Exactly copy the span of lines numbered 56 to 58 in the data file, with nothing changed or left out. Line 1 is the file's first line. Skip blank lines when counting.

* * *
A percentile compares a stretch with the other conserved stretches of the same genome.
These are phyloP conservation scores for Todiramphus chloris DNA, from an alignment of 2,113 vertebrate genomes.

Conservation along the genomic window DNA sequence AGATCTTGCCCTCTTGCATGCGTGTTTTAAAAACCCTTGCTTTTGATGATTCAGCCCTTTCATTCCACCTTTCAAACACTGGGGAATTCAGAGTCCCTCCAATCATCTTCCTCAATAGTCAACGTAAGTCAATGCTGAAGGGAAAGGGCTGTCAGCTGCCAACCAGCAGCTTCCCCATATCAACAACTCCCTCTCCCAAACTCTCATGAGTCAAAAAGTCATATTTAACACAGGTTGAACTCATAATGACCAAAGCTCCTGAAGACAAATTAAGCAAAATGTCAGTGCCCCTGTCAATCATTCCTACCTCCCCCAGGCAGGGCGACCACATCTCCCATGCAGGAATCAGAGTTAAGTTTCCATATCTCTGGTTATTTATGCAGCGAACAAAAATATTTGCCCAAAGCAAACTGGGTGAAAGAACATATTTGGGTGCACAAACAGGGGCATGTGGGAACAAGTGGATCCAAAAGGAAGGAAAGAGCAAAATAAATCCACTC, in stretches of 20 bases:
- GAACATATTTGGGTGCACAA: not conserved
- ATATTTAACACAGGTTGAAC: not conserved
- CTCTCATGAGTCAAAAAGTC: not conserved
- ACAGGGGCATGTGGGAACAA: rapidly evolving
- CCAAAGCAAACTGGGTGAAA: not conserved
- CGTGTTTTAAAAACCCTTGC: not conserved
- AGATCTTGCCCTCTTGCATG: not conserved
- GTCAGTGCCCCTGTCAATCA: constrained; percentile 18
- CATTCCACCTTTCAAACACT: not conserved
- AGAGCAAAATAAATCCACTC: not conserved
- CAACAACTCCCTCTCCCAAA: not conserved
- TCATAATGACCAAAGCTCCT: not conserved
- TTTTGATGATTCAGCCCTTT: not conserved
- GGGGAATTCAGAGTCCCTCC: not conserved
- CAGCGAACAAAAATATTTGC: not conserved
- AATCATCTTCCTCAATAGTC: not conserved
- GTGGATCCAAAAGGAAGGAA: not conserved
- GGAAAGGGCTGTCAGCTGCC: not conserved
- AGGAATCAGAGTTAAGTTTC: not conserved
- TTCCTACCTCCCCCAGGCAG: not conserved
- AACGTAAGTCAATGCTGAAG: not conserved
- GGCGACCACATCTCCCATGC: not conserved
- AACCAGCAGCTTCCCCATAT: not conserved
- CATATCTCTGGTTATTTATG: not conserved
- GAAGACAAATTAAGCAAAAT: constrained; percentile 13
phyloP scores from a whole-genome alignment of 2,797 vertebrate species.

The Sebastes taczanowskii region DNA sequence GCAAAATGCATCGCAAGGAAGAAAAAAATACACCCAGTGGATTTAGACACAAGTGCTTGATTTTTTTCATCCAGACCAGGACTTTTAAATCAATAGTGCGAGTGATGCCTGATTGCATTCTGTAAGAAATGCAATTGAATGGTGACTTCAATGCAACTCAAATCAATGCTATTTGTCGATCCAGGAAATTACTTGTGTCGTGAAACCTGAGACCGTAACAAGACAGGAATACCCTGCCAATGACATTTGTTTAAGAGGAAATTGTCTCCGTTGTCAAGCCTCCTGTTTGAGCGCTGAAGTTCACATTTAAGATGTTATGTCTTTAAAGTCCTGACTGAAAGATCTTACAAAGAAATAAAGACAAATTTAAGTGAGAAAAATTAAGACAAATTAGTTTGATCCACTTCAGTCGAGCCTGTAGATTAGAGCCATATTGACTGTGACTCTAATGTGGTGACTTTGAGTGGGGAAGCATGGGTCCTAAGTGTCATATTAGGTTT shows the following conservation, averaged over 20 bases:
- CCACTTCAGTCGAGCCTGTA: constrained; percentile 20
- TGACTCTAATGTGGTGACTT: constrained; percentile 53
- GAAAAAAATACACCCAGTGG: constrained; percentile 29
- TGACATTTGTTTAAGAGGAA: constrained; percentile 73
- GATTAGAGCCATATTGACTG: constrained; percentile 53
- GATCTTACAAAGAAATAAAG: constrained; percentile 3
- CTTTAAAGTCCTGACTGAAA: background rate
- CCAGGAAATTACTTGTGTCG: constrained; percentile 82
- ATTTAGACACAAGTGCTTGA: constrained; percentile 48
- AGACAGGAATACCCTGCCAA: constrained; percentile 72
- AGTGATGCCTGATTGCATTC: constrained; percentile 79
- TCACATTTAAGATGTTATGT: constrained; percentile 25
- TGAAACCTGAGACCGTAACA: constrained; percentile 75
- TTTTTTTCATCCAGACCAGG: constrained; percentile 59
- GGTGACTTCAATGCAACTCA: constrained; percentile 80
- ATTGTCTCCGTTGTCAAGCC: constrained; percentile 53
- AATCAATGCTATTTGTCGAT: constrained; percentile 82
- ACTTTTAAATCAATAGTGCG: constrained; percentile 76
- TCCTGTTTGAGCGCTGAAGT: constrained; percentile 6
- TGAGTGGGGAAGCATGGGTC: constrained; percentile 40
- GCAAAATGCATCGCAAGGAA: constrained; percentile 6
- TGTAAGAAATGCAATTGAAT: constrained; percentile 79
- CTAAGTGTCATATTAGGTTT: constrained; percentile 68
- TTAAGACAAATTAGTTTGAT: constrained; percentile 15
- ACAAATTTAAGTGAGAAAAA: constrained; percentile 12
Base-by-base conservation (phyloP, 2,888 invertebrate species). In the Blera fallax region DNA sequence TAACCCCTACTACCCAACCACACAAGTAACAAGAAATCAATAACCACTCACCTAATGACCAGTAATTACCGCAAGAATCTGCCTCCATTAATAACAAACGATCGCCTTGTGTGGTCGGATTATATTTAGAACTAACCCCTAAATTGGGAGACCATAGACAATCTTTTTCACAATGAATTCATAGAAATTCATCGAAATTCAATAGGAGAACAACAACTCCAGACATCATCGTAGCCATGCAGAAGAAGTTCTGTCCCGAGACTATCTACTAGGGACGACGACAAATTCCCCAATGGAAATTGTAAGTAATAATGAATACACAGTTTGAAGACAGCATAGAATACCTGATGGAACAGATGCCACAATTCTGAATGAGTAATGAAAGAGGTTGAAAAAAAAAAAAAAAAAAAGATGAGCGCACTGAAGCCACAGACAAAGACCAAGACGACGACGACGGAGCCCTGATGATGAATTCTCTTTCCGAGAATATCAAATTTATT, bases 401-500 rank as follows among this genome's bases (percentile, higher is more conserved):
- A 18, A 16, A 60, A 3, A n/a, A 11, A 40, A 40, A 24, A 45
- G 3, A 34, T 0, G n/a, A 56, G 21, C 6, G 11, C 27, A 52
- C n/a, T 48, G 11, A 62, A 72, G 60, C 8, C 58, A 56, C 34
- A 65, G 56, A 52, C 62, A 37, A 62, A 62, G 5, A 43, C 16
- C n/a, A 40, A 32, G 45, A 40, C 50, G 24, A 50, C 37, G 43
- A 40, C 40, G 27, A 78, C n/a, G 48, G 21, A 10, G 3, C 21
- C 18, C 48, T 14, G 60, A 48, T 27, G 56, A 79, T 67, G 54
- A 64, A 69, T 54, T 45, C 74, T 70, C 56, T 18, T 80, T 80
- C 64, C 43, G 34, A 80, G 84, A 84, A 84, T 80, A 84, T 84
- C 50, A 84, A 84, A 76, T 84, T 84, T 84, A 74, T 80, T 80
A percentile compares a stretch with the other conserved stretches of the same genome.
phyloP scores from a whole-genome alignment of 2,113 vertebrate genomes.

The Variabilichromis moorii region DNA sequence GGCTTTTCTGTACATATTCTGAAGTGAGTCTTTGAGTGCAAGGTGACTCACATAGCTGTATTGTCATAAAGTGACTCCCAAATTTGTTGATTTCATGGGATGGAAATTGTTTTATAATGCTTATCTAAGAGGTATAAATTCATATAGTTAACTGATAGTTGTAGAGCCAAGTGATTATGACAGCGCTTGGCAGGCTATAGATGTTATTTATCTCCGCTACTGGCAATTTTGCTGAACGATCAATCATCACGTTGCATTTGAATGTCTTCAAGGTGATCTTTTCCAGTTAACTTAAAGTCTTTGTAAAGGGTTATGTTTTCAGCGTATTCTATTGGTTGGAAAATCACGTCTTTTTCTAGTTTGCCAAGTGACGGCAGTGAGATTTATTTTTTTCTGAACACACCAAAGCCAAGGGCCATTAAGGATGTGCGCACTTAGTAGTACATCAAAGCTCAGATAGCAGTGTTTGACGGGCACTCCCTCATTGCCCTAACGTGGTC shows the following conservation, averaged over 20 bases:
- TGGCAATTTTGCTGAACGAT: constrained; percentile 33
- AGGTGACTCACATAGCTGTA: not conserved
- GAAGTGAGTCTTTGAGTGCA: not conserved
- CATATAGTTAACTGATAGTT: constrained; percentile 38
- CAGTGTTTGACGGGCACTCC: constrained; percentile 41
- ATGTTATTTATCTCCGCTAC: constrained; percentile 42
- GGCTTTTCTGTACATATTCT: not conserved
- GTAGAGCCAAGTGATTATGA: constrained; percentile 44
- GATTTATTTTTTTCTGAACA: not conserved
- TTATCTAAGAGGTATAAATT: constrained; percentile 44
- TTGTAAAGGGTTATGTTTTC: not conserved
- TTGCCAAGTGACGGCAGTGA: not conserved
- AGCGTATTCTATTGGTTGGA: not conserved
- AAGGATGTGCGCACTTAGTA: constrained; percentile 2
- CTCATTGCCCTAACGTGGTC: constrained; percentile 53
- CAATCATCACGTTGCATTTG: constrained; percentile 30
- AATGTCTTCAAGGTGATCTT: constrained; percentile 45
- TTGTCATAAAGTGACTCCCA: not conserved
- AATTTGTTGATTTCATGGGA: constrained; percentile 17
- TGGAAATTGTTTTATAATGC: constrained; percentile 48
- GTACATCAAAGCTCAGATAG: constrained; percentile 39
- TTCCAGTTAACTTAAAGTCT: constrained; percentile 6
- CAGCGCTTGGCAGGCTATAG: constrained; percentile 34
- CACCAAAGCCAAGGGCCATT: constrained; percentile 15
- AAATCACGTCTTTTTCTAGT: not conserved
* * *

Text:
Base-by-base conservation (phyloP, 2,888 invertebrate species). In the Blera fallax region DNA sequence TAACCCCTACTACCCAACCACACAAGTAACAAGAAATCAATAACCACTCACCTAATGACCAGTAATTACCGCAAGAATCTGCCTCCATTAATAACAAACGATCGCCTTGTGTGGTCGGATTATATTTAGAACTAACCCCTAAATTGGGAGACCATAGACAATCTTTTTCACAATGAATTCATAGAAATTCATCGAAATTCAATAGGAGAACAACAACTCCAGACATCATCGTAGCCATGCAGAAGAAGTTCTGTCCCGAGACTATCTACTAGGGACGACGACAAATTCCCCAATGGAAATTGTAAGTAATAATGAATACACAGTTTGAAGACAGCATAGAATACCTGATGGAACAGATGCCACAATTCTGAATGAGTAATGAAAGAGGTTGAAAAAAAAAAAAAAAAAAAGATGAGCGCACTGAAGCCACAGACAAAGACCAAGACGACGACGACGGAGCCCTGATGATGAATTCTCTTTCCGAGAATATCAAATTTATT, bases 401-500 rank as follows among this genome's bases (percentile, higher is more conserved):
- A 18, A 16, A 60, A 3, A n/a, A 11, A 40, A 40, A 24, A 45
- G 3, A 34, T 0, G n/a, A 56, G 21, C 6, G 11, C 27, A 52